In January 2019, the Committee on Standards in Public Life published a report on local government ethical standards. This called on the LGA to create a model code of conduct to enhance the consistency and quality of local authority codes, and ensure issues such as bullying and harassment were covered.
It was a challenge we, and our members, rose to with enthusiasm.
The intimidation and abuse of councillors, in person or otherwise, undermines democracy; it can prevent elected members from representing the communities they serve, prevent individuals from standing for election and undermine public trust in democratic processes.
These harmful behaviours, whether occurring towards, between or by elected members are entirely unacceptable, and we are committed to tackling them.
We received more than 1,500 responses to our consultation, helping us to develop a model code that truly reflects the views and ambitions of our members. We will be publishing guidance next month to support councils and councillors to implement the Code effectively, and we look forward to continuing our discussions with councils on what more we can do to improve standards.
Of course, the Code on its own cannot achieve all of our ambitions for local government.
Last summer, I made a joint statement with my counterparts in the WLGA, COSLA and NILGA committing to promoting Civility in Public Life, positive debate and resultantly supporting the wellbeing of our elected members.
Together, the associations in the four nations have been working together to build a programme that meets the needs of our memberships.
Councillors have told us that abuse on social media is a significant issue for them. It ranges from annoying to threatening, has led to many of our councillors experiencing fear for their safety, and takes valuable time away from the vital work of representing our communities.
It can be difficult for councillors, as elected representatives, to block or refuse to engage with residents online, even where that user is being abusive or spreading misinformation. It can also feel that online queries should receive immediate responses, such is the fast-paced nature of social media – but no-one can be at their best 24/7, nor are immediate responses always possible, necessary or advisable.
We worked with Dr Sofia Collignon at Royal Holloway University to understand international best practice in relation to dealing with online harassment, and to find out from councillors themselves what they felt worked.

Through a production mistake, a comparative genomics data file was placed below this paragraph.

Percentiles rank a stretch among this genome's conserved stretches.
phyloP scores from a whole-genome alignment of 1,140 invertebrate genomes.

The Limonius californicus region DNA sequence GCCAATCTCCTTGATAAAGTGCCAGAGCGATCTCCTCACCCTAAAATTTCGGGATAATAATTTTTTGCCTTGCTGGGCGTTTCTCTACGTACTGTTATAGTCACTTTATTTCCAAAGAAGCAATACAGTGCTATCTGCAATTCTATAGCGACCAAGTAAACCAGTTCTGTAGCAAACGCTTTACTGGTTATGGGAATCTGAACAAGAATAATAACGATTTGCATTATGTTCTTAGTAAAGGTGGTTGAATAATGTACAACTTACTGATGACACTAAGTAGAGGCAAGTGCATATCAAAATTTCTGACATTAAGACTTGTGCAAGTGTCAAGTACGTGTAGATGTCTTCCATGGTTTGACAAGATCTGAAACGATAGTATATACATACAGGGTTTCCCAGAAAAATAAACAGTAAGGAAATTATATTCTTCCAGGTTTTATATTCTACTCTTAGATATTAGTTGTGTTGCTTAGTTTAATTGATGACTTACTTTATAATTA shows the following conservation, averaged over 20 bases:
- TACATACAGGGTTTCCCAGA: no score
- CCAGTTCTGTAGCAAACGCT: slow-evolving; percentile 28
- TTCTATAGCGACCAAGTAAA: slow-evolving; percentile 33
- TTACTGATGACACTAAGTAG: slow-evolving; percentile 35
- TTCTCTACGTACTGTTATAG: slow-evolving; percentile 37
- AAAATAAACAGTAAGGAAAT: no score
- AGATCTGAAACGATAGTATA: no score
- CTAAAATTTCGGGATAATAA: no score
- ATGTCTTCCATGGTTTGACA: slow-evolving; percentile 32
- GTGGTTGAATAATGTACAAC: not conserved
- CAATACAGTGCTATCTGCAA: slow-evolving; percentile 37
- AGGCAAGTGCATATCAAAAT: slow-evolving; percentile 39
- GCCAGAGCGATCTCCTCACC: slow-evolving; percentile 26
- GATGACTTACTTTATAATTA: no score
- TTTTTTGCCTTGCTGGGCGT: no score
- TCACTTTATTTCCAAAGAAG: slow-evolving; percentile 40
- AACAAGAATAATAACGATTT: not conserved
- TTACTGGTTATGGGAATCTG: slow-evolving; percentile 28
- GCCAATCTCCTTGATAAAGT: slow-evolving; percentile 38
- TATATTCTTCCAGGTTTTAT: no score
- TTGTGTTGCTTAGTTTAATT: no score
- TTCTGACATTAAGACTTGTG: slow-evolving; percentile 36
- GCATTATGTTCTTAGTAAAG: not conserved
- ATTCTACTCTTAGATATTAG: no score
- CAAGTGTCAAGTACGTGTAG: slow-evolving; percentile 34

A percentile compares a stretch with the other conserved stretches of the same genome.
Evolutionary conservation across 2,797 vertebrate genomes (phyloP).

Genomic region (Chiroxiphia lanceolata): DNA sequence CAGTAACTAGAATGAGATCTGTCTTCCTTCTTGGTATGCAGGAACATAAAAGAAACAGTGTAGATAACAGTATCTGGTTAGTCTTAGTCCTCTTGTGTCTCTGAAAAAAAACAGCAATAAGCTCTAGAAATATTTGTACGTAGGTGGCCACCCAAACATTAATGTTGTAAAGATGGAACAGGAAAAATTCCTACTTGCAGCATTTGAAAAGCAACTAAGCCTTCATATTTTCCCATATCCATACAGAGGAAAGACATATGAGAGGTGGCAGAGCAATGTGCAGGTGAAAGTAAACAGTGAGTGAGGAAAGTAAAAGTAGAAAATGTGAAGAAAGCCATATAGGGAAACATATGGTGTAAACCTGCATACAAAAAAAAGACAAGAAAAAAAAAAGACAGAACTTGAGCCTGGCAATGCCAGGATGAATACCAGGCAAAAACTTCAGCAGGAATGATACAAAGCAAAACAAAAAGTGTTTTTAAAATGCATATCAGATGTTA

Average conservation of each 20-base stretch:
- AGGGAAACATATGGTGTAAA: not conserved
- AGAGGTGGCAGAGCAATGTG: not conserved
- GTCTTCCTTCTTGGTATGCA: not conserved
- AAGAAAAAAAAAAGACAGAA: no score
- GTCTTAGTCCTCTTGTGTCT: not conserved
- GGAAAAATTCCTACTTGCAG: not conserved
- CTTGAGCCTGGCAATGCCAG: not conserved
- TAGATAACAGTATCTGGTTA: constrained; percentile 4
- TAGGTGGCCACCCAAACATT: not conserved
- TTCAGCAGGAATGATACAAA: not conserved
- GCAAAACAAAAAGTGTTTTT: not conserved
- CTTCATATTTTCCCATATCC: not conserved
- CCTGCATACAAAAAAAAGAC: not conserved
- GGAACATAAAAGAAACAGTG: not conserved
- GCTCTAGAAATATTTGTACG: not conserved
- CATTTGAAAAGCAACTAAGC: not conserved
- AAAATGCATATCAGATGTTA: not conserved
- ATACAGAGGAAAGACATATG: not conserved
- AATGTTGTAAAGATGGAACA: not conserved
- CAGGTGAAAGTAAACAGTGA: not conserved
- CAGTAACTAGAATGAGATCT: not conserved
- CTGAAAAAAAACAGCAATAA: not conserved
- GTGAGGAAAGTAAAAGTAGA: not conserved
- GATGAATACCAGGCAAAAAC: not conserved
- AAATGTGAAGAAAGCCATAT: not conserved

This led to our “Rules of Engagement”, published as an infographic to be pinned to a social media profile. These give councillors a framework for their online engagement. They are designed to give all users a clear ‘code’ by which they should operate, with a clear statement that users can be blocked, or posts deleted, if they fail to comply. And they emphasise the importance of formal channels for casework, and that some responses may take time.
We’ve also collated some of the top tips for handling online abuse into a quick reference infographic. This means councillors don’t need to spend time searching for advice, and can identify quickly how they might want to deal with the situation. Sometimes that will mean walking away, while other situations will need support from the council or the police.
Later this summer, we’ll publish a guide to digital citizenship and some more information on tackling misinformation, as well as updates to our popular councillors’ guide to handling intimidation.
We’ve been heartened by the response from those across the political spectrum and from those who engage with and support local and national democracy. This is really important work, and it’s positive that so many are keen to drive it forward. If we can get this right together, it will ultimately lead to better representation, better decision-making and more trust in the vital services our councils provide every day.
Councillor James Jamieson
Chairman, Local Government Association